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H q

S38 q
in hieroglyphs
S38 q
i i X1
in hieroglyphs
Anthropomorphic depiction of Heqet in the temple relief of Ramesses II in Abydos.
The god Khnum, accompanied by Heqet, moulds Ihy in a relief from the mammisi (birth temple) at Dendera Temple complex.
Early Dynastic (c. 3000 BC) frog statuette (Cleveland Museum of Art).

Heqet (Ḥeqet, Ḥeḳet; also Ḥeqtit, Ḥeḳtit) is an Egyptian goddess of fertility, identified with Hathor, represented in the form of a frog. [1] To the Egyptians, the frog was an ancient symbol of fertility, related to the annual flooding of the Nile. Heqet was originally the female counterpart of Khnemu, or the wife of Khnemu by whom she became the mother of Heru-ur.[2]

The name is written as ḥqt with the determinative "frog" (I7),[3] or alternatively as ḥqtyt with the "egg" (goddess) determinative (H8).[2] Its Middle Egyptian proununciation may have been close to /ħaˈqaːtat/, whence possibly the name of Greek Hecate ( Ἑκάτη).[4]


The beginning of her cult dates to the early dynastic period at least. Her name was part of the names of some high-born Second Dynasty individuals buried at Helwan and was mentioned on a stela of Wepemnofret and in the Pyramid Texts. Early frog statuettes are often thought to be depictions of her.[5]

Later, as a fertility goddess, associated explicitly with the last stages of the flooding of the Nile, and so with the germination of corn, she was associated with the final stages of childbirth. This association, which appears to have arisen during the Middle Kingdom, gained her the title She who hastens the birth (cf. the role of Heqet in the story of The Birth of the Royal Children from the Westcar Papyrus[6]). Some say that—even though no ancient Egyptian term for "midwife" is known for certain—midwives often called themselves the Servants of Heqet, and that her priestesses were trained in midwifery.[7] Women often wore amulets of her during childbirth, which depicted Heqet as a frog, sitting in a lotus.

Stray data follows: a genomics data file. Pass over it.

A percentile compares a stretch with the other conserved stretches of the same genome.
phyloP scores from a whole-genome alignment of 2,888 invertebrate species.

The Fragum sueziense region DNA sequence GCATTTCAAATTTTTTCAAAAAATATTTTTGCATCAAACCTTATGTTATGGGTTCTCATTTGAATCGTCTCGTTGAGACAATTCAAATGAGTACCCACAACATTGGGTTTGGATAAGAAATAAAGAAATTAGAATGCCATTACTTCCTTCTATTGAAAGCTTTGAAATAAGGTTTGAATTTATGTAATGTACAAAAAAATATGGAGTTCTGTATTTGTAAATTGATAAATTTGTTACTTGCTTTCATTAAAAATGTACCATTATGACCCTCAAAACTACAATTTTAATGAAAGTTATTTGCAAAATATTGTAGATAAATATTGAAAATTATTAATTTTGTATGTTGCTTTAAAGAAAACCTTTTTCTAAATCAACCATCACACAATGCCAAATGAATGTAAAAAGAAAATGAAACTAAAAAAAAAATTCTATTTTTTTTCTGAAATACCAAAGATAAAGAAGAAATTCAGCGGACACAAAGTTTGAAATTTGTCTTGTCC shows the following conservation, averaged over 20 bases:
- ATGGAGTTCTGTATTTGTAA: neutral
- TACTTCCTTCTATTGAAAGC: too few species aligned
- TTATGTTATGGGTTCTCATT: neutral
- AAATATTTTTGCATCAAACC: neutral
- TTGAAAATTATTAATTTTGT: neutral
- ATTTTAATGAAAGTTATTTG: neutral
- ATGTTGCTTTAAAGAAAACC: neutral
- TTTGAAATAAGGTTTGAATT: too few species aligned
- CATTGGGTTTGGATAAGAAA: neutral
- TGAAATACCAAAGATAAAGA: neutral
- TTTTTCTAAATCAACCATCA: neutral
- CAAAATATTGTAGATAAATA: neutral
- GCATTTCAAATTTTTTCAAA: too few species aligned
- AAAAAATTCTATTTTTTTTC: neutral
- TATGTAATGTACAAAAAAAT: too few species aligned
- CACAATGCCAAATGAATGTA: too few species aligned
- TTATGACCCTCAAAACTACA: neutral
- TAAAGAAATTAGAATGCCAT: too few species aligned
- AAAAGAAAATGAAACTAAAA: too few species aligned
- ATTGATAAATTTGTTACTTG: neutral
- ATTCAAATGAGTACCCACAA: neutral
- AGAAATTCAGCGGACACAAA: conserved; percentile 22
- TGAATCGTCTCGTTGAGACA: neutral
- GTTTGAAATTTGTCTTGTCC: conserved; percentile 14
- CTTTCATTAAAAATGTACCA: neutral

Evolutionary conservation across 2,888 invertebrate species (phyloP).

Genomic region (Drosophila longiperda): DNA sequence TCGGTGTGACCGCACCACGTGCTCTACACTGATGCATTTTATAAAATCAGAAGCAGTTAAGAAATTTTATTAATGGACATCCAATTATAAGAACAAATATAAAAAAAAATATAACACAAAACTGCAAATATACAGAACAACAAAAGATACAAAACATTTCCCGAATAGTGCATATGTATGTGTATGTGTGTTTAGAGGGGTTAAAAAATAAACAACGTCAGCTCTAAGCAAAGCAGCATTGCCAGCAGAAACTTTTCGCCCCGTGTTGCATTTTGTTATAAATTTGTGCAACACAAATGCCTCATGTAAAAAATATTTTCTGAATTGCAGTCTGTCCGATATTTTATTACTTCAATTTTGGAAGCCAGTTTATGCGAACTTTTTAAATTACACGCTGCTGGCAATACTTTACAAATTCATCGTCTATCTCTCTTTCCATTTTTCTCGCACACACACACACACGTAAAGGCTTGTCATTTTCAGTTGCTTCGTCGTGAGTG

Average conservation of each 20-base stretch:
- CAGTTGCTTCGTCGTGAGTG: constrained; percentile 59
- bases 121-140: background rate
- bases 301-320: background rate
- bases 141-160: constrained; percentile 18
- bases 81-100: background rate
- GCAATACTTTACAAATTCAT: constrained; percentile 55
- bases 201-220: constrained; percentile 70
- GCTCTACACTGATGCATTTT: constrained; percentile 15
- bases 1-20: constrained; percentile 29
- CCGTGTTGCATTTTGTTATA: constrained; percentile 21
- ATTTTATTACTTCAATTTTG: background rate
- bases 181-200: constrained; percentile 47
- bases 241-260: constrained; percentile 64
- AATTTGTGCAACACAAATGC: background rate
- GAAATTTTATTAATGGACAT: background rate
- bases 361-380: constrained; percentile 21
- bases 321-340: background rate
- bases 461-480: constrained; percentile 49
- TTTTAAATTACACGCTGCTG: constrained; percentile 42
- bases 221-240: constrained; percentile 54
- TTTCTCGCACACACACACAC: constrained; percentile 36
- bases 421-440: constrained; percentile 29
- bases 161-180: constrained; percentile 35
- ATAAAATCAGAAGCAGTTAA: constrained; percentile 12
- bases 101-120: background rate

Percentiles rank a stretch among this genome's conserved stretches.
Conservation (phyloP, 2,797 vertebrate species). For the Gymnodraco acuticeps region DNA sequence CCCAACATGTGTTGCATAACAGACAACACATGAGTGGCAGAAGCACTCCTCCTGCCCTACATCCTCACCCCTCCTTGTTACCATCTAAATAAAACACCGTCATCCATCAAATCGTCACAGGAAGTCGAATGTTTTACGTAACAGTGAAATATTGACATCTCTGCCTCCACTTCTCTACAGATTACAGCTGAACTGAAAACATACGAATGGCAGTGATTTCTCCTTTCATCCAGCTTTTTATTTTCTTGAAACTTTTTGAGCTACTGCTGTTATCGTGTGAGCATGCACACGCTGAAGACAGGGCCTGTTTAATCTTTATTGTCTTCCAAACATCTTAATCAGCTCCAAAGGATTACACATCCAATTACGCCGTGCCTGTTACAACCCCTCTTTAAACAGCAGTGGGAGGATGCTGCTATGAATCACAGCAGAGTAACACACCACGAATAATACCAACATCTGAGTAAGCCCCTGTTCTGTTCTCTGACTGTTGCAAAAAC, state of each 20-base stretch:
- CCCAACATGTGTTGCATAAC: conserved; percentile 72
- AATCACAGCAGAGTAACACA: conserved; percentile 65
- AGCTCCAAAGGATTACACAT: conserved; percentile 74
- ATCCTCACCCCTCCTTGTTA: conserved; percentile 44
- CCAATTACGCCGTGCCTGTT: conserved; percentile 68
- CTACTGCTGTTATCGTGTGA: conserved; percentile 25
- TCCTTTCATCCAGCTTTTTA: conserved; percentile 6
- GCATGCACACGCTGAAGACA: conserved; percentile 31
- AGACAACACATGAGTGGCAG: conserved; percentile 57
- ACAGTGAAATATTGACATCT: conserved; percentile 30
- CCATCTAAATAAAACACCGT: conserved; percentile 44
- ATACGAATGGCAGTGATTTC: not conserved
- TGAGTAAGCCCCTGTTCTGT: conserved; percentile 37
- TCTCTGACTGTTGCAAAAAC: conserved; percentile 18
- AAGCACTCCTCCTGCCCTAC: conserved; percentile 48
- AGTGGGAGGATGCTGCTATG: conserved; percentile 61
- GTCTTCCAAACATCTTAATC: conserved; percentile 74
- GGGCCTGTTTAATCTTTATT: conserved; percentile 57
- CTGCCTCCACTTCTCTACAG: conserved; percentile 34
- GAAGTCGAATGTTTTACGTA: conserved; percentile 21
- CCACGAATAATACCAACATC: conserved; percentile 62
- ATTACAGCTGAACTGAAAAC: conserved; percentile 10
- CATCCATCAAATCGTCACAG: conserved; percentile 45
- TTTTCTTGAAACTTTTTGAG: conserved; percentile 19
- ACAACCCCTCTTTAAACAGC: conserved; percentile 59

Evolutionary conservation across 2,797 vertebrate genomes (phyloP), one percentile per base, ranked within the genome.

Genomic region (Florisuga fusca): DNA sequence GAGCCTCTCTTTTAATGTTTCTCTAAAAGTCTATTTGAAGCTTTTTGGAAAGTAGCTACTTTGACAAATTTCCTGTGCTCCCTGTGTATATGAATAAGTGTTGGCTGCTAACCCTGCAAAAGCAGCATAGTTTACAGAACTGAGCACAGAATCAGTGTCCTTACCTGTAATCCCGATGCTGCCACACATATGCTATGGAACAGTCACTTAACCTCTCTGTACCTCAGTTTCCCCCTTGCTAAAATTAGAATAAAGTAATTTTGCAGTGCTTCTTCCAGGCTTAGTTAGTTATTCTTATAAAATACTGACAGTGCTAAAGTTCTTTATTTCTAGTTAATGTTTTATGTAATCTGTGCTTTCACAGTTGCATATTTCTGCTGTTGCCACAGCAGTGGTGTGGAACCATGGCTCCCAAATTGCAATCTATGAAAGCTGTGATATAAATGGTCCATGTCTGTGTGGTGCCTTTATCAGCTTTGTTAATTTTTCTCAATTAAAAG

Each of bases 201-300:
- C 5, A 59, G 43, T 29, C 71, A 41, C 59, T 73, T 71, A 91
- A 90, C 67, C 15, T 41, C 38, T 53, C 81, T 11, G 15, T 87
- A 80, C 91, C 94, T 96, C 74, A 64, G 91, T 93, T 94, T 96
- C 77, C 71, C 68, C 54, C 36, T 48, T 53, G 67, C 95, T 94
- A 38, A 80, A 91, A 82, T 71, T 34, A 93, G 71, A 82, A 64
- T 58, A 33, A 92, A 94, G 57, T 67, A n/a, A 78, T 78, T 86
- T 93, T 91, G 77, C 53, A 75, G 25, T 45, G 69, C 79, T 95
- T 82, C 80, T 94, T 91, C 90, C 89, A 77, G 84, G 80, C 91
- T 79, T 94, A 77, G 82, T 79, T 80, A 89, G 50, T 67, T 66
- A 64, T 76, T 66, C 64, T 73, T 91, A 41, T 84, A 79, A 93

Heqet was considered the wife of Khnum, who formed the bodies of new children on his potter's wheel.[8]

In the Osiris myth, it was Heqet who breathed life into the new body of Horus at birth, as she was a goddess of the last moments of birth. As the birth of Horus became more intimately associated with the resurrection of Osiris, so Heqet's role became one more closely associated with resurrection. Eventually, this association led to her amulets gaining the phrase I am the resurrection in the Christian era along with cross and lamb symbolism.[9]

A temple dedicated to Horus and Heqet dating to the Ptolemaic Period was found at Qus.[10][11]


  1. ^ Armour, Robert A. (2001). Gods and Myths of Ancient Egypt. American University in Cairo Press. p. 116. 
  2. ^ a b "The frog appears to have been worshipped in primitive times as the symbol of generation, birth and fertility in general; the Frog-goddess Ḥeqet or Ḥeqtit was identified with Hathor, and was originally the female counterpart of Khnemu, by whom she became the mother of Heru-ur. The great antiquity of the cult of the frog is proved by the fact that each of the four primeval gods, Ḥeḥ, Kek, Nāu, and Amen is depicted with the head of a frog, while his female counterpart has the head of a serpent. The cult of the frog is one of the oldest in Egypt, and the Frog-god and the Frog-goddess were believed to have played very prominent parts in the creation of the world." E. A. Wallis Budge, The Gods of the Egyptians: Or, Studies in Egyptian Mythology vol. 2 (1904), p. 378.
  3. ^ Erman, Johann Peter Adolf; Grapow, Hermann, eds. (1971). Wörterbuch der aegyptischen Sprache im Auftrage der deutschen Akademien. Berlin: Akademie-Verlag GmbH. p. 169.10. 
  4. ^ McKechnie, Paul, and Philippe Guillaume. Ptolemy II Philadelphus and His World. Leiden: Brill, 2008. page 133.
  5. ^ Wilkinson, Toby A. H. (1999). Early Dynastic Egypt. Routledge. p. 286. 
  6. ^ Lichtheim, M. (1973). Ancient Egyptian Literature. 1. p. 220. 
  7. ^ Franklin, Rosalind (2005). Baby Lore: Superstitions and Old Wives Tales from the World Over Related to Pregnancy, Birth and Babycare. Diggory Press. p. 86. 
  8. ^ Wilkinson, Richard H. (2003). The Complete Gods and Goddesses of Ancient Egypt. Thames & Hudson. p. 229
  9. ^ Shier, Louise A. (1972). The Frog on Lamps from Karanis. Medieval and Middle Eastern Studies. Brill. p. 357. 
  10. ^ Porter, Bertha and Moss, Rosalind. Topographical Bibliography of Ancient Egyptian Hieroglyphic Texts, Reliefs and Paintings, V Upper Egypt: Sites (Volume 5). Griffith Institute. 2004.
  11. ^ Wilkinson, Richard H., The Complete Temples of Ancient Egypt, Thames and Hudson, 2000, pp 152, ISBN 0-500-05100-3

External links[edit]

  • Media related to Heqet at Wikimedia Commons